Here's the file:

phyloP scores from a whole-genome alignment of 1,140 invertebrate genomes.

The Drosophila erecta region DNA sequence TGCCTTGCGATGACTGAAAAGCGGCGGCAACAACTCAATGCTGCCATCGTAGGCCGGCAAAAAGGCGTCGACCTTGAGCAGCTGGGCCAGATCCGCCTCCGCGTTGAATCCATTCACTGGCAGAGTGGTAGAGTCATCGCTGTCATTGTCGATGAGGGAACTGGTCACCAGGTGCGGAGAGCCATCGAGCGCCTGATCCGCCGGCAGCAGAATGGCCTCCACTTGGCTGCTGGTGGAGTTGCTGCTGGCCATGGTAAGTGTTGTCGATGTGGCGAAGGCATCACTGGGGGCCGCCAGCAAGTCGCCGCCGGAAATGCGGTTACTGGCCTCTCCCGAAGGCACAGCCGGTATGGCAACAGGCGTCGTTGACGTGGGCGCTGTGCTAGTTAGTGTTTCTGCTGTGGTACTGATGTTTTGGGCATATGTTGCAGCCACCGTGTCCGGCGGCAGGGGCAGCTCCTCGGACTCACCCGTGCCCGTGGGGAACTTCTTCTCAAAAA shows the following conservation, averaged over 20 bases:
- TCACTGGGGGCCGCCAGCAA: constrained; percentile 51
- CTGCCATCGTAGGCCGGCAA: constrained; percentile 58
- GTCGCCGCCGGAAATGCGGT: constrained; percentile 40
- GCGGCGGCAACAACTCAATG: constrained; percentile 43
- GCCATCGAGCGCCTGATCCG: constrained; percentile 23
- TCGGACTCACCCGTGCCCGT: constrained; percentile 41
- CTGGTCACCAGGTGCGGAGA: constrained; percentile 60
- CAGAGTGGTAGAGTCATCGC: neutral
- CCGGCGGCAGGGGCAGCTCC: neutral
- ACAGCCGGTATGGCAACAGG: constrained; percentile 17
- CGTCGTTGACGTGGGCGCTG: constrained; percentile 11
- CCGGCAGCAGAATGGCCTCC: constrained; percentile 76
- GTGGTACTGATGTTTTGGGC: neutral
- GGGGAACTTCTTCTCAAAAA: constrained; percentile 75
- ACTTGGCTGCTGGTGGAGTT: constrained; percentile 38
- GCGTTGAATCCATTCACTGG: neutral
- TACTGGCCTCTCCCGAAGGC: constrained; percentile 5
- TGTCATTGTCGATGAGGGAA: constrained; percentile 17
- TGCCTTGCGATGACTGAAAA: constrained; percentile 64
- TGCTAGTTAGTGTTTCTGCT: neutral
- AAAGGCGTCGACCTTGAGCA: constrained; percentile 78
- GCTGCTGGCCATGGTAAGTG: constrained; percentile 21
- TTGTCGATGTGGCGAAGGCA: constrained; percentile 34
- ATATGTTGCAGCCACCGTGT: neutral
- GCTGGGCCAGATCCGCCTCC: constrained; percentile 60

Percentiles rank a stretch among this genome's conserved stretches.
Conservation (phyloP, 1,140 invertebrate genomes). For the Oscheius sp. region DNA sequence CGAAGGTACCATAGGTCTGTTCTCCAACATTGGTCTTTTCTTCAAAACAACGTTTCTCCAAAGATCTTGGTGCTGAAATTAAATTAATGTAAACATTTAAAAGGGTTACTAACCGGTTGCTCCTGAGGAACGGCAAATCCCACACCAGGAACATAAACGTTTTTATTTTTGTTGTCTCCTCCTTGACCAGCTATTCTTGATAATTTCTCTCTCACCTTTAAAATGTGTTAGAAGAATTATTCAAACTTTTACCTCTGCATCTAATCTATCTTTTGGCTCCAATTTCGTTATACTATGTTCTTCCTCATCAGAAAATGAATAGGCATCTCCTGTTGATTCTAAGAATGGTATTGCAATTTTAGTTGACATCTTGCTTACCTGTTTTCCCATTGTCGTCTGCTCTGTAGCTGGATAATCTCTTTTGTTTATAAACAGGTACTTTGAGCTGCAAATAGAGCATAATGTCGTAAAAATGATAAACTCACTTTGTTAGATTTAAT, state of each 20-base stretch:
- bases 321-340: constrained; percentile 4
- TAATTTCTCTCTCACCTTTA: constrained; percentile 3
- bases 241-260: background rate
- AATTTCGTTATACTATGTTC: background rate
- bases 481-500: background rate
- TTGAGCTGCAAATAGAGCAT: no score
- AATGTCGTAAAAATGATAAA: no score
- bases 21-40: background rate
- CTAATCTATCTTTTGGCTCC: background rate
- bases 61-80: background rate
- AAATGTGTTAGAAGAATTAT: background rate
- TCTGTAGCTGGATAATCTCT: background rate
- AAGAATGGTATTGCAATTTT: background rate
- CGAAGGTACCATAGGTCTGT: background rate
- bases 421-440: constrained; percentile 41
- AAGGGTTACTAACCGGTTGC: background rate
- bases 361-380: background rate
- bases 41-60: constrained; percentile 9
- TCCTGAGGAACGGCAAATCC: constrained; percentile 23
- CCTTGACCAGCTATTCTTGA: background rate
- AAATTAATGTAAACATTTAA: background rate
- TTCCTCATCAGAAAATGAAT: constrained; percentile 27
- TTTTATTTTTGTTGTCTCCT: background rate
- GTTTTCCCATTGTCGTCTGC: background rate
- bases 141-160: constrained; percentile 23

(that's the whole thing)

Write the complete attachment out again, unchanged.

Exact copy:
phyloP scores from a whole-genome alignment of 1,140 invertebrate genomes.

The Drosophila erecta region DNA sequence TGCCTTGCGATGACTGAAAAGCGGCGGCAACAACTCAATGCTGCCATCGTAGGCCGGCAAAAAGGCGTCGACCTTGAGCAGCTGGGCCAGATCCGCCTCCGCGTTGAATCCATTCACTGGCAGAGTGGTAGAGTCATCGCTGTCATTGTCGATGAGGGAACTGGTCACCAGGTGCGGAGAGCCATCGAGCGCCTGATCCGCCGGCAGCAGAATGGCCTCCACTTGGCTGCTGGTGGAGTTGCTGCTGGCCATGGTAAGTGTTGTCGATGTGGCGAAGGCATCACTGGGGGCCGCCAGCAAGTCGCCGCCGGAAATGCGGTTACTGGCCTCTCCCGAAGGCACAGCCGGTATGGCAACAGGCGTCGTTGACGTGGGCGCTGTGCTAGTTAGTGTTTCTGCTGTGGTACTGATGTTTTGGGCATATGTTGCAGCCACCGTGTCCGGCGGCAGGGGCAGCTCCTCGGACTCACCCGTGCCCGTGGGGAACTTCTTCTCAAAAA shows the following conservation, averaged over 20 bases:
- TCACTGGGGGCCGCCAGCAA: constrained; percentile 51
- CTGCCATCGTAGGCCGGCAA: constrained; percentile 58
- GTCGCCGCCGGAAATGCGGT: constrained; percentile 40
- GCGGCGGCAACAACTCAATG: constrained; percentile 43
- GCCATCGAGCGCCTGATCCG: constrained; percentile 23
- TCGGACTCACCCGTGCCCGT: constrained; percentile 41
- CTGGTCACCAGGTGCGGAGA: constrained; percentile 60
- CAGAGTGGTAGAGTCATCGC: neutral
- CCGGCGGCAGGGGCAGCTCC: neutral
- ACAGCCGGTATGGCAACAGG: constrained; percentile 17
- CGTCGTTGACGTGGGCGCTG: constrained; percentile 11
- CCGGCAGCAGAATGGCCTCC: constrained; percentile 76
- GTGGTACTGATGTTTTGGGC: neutral
- GGGGAACTTCTTCTCAAAAA: constrained; percentile 75
- ACTTGGCTGCTGGTGGAGTT: constrained; percentile 38
- GCGTTGAATCCATTCACTGG: neutral
- TACTGGCCTCTCCCGAAGGC: constrained; percentile 5
- TGTCATTGTCGATGAGGGAA: constrained; percentile 17
- TGCCTTGCGATGACTGAAAA: constrained; percentile 64
- TGCTAGTTAGTGTTTCTGCT: neutral
- AAAGGCGTCGACCTTGAGCA: constrained; percentile 78
- GCTGCTGGCCATGGTAAGTG: constrained; percentile 21
- TTGTCGATGTGGCGAAGGCA: constrained; percentile 34
- ATATGTTGCAGCCACCGTGT: neutral
- GCTGGGCCAGATCCGCCTCC: constrained; percentile 60

Percentiles rank a stretch among this genome's conserved stretches.
Conservation (phyloP, 1,140 invertebrate genomes). For the Oscheius sp. region DNA sequence CGAAGGTACCATAGGTCTGTTCTCCAACATTGGTCTTTTCTTCAAAACAACGTTTCTCCAAAGATCTTGGTGCTGAAATTAAATTAATGTAAACATTTAAAAGGGTTACTAACCGGTTGCTCCTGAGGAACGGCAAATCCCACACCAGGAACATAAACGTTTTTATTTTTGTTGTCTCCTCCTTGACCAGCTATTCTTGATAATTTCTCTCTCACCTTTAAAATGTGTTAGAAGAATTATTCAAACTTTTACCTCTGCATCTAATCTATCTTTTGGCTCCAATTTCGTTATACTATGTTCTTCCTCATCAGAAAATGAATAGGCATCTCCTGTTGATTCTAAGAATGGTATTGCAATTTTAGTTGACATCTTGCTTACCTGTTTTCCCATTGTCGTCTGCTCTGTAGCTGGATAATCTCTTTTGTTTATAAACAGGTACTTTGAGCTGCAAATAGAGCATAATGTCGTAAAAATGATAAACTCACTTTGTTAGATTTAAT, state of each 20-base stretch:
- bases 321-340: constrained; percentile 4
- TAATTTCTCTCTCACCTTTA: constrained; percentile 3
- bases 241-260: background rate
- AATTTCGTTATACTATGTTC: background rate
- bases 481-500: background rate
- TTGAGCTGCAAATAGAGCAT: no score
- AATGTCGTAAAAATGATAAA: no score
- bases 21-40: background rate
- CTAATCTATCTTTTGGCTCC: background rate
- bases 61-80: background rate
- AAATGTGTTAGAAGAATTAT: background rate
- TCTGTAGCTGGATAATCTCT: background rate
- AAGAATGGTATTGCAATTTT: background rate
- CGAAGGTACCATAGGTCTGT: background rate
- bases 421-440: constrained; percentile 41
- AAGGGTTACTAACCGGTTGC: background rate
- bases 361-380: background rate
- bases 41-60: constrained; percentile 9
- TCCTGAGGAACGGCAAATCC: constrained; percentile 23
- CCTTGACCAGCTATTCTTGA: background rate
- AAATTAATGTAAACATTTAA: background rate
- TTCCTCATCAGAAAATGAAT: constrained; percentile 27
- TTTTATTTTTGTTGTCTCCT: background rate
- GTTTTCCCATTGTCGTCTGC: background rate
- bases 141-160: constrained; percentile 23